You are here:
Detonation Nanodiamond Toxicity in Human Airway Epithelial Cells Is Modulated by Air Oxidation
Silbajoris, R., Bill Linak, O. Shenderova, C. Winterrowd, H. Chang, J. Zweier, A. Kota, L. Dailey, P. Bromberg, AND J. Samet. Detonation Nanodiamond Toxicity in Human Airway Epithelial Cells Is Modulated by Air Oxidation. Diamond and Related Materials. Elsevier B.V., Amsterdam, Netherlands, 58:16-23, (2015).
This study examines the relationship between the surface chemistry of carbonaceous nanomaterials and their biological activity. This is fundamentally relevant to the inhalational toxicology of combustion-derived particulate matter.
Detonational nanodiamonds (DND), a nanomaterial with an increasing range of industrial and biomedical applications, have previously been shown to induce a pro-inflammatory response in cultured human airway epithelial cells (HAEC). We now show that surface modifications induced by air oxidation of DND (AO-DND), including an increase in oxygen content, formation of carboxylic groups associated with the appearance of high negative zeta potential and a decrease in free radical content, are accompanied by a significant loss of bioactivity, as measured by levels of interleukin-8 mRNA in HAEC. These findings are relevant to the identification of chemical determinants and molecular mechanisms of the inhalational toxicity of carbonaceous nanomaterials.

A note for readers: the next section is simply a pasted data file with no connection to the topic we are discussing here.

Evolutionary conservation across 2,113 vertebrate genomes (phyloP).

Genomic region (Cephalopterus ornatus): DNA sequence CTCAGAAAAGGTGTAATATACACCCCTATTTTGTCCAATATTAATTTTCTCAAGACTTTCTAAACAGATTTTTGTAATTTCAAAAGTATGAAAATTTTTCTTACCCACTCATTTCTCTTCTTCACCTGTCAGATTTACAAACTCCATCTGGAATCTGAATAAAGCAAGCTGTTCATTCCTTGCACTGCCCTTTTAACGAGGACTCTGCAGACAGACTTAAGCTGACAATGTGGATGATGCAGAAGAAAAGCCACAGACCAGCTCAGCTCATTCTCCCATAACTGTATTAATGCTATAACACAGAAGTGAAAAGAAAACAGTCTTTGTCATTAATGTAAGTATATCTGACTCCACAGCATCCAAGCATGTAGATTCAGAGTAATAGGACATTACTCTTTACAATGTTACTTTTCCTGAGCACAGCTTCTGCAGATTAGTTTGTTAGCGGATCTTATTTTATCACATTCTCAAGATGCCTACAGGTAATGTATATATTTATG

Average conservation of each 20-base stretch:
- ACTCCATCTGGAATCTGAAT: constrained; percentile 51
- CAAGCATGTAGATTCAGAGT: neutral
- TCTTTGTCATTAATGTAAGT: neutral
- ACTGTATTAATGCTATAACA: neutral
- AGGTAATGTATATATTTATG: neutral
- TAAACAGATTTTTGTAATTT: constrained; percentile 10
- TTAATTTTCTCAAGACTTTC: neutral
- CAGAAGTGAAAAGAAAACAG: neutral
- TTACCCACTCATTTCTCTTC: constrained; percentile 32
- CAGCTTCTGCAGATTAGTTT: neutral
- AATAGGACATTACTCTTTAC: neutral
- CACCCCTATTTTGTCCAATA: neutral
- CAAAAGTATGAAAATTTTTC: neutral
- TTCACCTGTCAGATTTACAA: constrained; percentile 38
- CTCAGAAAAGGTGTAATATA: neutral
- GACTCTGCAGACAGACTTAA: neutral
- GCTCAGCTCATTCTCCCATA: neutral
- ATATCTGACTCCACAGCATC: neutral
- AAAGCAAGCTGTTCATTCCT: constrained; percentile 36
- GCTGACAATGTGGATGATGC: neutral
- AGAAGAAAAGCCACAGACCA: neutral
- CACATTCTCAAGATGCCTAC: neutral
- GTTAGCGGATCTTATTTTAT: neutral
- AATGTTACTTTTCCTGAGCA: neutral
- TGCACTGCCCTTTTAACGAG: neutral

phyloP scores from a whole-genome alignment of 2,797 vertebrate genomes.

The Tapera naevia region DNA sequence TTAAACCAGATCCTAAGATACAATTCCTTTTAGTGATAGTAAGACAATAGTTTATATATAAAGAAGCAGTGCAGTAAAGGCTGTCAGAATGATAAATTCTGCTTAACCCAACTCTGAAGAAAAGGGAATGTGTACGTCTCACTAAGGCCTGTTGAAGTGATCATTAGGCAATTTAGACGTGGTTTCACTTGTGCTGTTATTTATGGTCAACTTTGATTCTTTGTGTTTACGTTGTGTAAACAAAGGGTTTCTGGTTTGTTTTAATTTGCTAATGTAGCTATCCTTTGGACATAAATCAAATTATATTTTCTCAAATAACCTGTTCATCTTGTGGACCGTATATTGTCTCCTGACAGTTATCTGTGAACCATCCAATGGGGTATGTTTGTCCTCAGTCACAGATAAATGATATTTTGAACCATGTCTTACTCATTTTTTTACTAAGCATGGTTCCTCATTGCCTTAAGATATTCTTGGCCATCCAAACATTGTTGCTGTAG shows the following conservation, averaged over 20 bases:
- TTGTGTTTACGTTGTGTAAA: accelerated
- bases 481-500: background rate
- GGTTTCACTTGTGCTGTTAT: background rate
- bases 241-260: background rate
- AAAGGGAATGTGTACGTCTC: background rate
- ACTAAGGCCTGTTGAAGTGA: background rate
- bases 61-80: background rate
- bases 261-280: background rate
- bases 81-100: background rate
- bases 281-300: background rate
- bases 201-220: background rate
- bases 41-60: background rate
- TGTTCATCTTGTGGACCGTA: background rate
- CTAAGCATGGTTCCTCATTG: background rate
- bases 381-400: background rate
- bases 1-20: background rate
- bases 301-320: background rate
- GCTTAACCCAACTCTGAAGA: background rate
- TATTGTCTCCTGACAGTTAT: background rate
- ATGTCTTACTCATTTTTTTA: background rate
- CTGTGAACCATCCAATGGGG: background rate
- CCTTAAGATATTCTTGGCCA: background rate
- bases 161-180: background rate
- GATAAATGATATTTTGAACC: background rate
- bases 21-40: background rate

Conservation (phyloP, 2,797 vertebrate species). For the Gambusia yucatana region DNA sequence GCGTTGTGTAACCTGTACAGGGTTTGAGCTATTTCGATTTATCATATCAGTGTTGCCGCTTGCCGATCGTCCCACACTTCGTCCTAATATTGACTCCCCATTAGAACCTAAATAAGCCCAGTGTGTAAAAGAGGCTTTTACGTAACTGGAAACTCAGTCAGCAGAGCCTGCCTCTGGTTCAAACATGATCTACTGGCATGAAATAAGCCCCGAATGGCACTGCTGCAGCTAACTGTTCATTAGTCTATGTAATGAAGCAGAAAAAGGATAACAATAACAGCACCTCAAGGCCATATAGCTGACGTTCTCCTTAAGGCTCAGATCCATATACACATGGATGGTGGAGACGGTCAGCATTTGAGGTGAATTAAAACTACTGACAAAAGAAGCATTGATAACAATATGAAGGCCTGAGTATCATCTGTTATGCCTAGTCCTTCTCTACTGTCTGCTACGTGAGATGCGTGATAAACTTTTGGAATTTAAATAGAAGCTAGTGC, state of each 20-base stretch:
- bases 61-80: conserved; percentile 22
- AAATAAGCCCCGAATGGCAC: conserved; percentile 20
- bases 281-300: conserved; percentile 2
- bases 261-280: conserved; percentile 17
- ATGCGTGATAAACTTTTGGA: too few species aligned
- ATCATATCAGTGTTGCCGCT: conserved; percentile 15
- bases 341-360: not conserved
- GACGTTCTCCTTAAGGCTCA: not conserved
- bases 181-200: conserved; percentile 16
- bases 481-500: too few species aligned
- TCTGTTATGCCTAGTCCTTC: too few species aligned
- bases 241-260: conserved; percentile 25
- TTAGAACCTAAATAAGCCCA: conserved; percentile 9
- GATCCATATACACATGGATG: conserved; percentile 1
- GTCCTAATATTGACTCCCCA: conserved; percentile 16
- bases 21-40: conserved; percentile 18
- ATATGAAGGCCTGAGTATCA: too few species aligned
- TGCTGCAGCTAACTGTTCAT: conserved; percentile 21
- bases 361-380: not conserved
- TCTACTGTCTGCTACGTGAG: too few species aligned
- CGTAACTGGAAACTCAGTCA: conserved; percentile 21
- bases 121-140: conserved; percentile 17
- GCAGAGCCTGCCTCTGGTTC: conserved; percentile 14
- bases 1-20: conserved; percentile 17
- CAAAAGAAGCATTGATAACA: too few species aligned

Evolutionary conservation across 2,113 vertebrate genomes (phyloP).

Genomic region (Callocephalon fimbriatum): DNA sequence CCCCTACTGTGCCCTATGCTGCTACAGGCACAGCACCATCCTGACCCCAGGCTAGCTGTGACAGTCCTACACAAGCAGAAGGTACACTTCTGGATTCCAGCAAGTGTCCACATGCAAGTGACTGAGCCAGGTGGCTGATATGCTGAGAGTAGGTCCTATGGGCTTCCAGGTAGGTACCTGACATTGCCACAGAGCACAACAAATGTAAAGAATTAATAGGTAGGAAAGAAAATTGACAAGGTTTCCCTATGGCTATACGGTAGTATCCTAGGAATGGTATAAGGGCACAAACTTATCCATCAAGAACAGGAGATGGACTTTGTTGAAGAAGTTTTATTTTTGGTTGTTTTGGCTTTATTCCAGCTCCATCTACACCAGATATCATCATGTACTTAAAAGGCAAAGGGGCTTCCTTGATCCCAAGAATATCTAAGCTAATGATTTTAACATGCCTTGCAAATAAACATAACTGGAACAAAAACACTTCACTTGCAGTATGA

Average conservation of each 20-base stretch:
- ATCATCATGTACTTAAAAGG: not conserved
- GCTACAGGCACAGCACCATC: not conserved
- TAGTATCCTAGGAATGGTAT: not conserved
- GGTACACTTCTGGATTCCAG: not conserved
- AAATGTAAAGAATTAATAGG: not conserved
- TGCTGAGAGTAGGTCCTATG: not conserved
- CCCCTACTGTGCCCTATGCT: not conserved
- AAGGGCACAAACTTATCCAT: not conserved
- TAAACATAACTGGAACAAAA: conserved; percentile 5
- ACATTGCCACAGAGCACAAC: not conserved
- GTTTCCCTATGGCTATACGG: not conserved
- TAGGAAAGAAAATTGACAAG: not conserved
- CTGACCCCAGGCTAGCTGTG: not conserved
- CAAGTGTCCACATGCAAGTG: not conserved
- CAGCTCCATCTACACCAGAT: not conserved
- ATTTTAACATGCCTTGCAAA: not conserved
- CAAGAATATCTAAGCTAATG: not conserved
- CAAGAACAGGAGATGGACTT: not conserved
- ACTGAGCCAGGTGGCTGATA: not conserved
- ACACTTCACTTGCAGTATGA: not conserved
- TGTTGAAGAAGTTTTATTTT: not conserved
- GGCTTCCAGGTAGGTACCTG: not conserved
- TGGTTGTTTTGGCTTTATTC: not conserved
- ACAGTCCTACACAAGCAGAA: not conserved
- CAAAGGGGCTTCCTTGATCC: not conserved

Record Details:Record Type: DOCUMENT (JOURNAL/PEER REVIEWED JOURNAL)
Organization:U.S. ENVIRONMENTAL PROTECTION AGENCY
OFFICE OF RESEARCH AND DEVELOPMENT
NATIONAL HEALTH AND ENVIRONMENTAL EFFECTS RESEARCH LABORATORY
ENVIRONMENTAL PUBLIC HEALTH DIVISION
CLINICAL RESEARCH BRANCH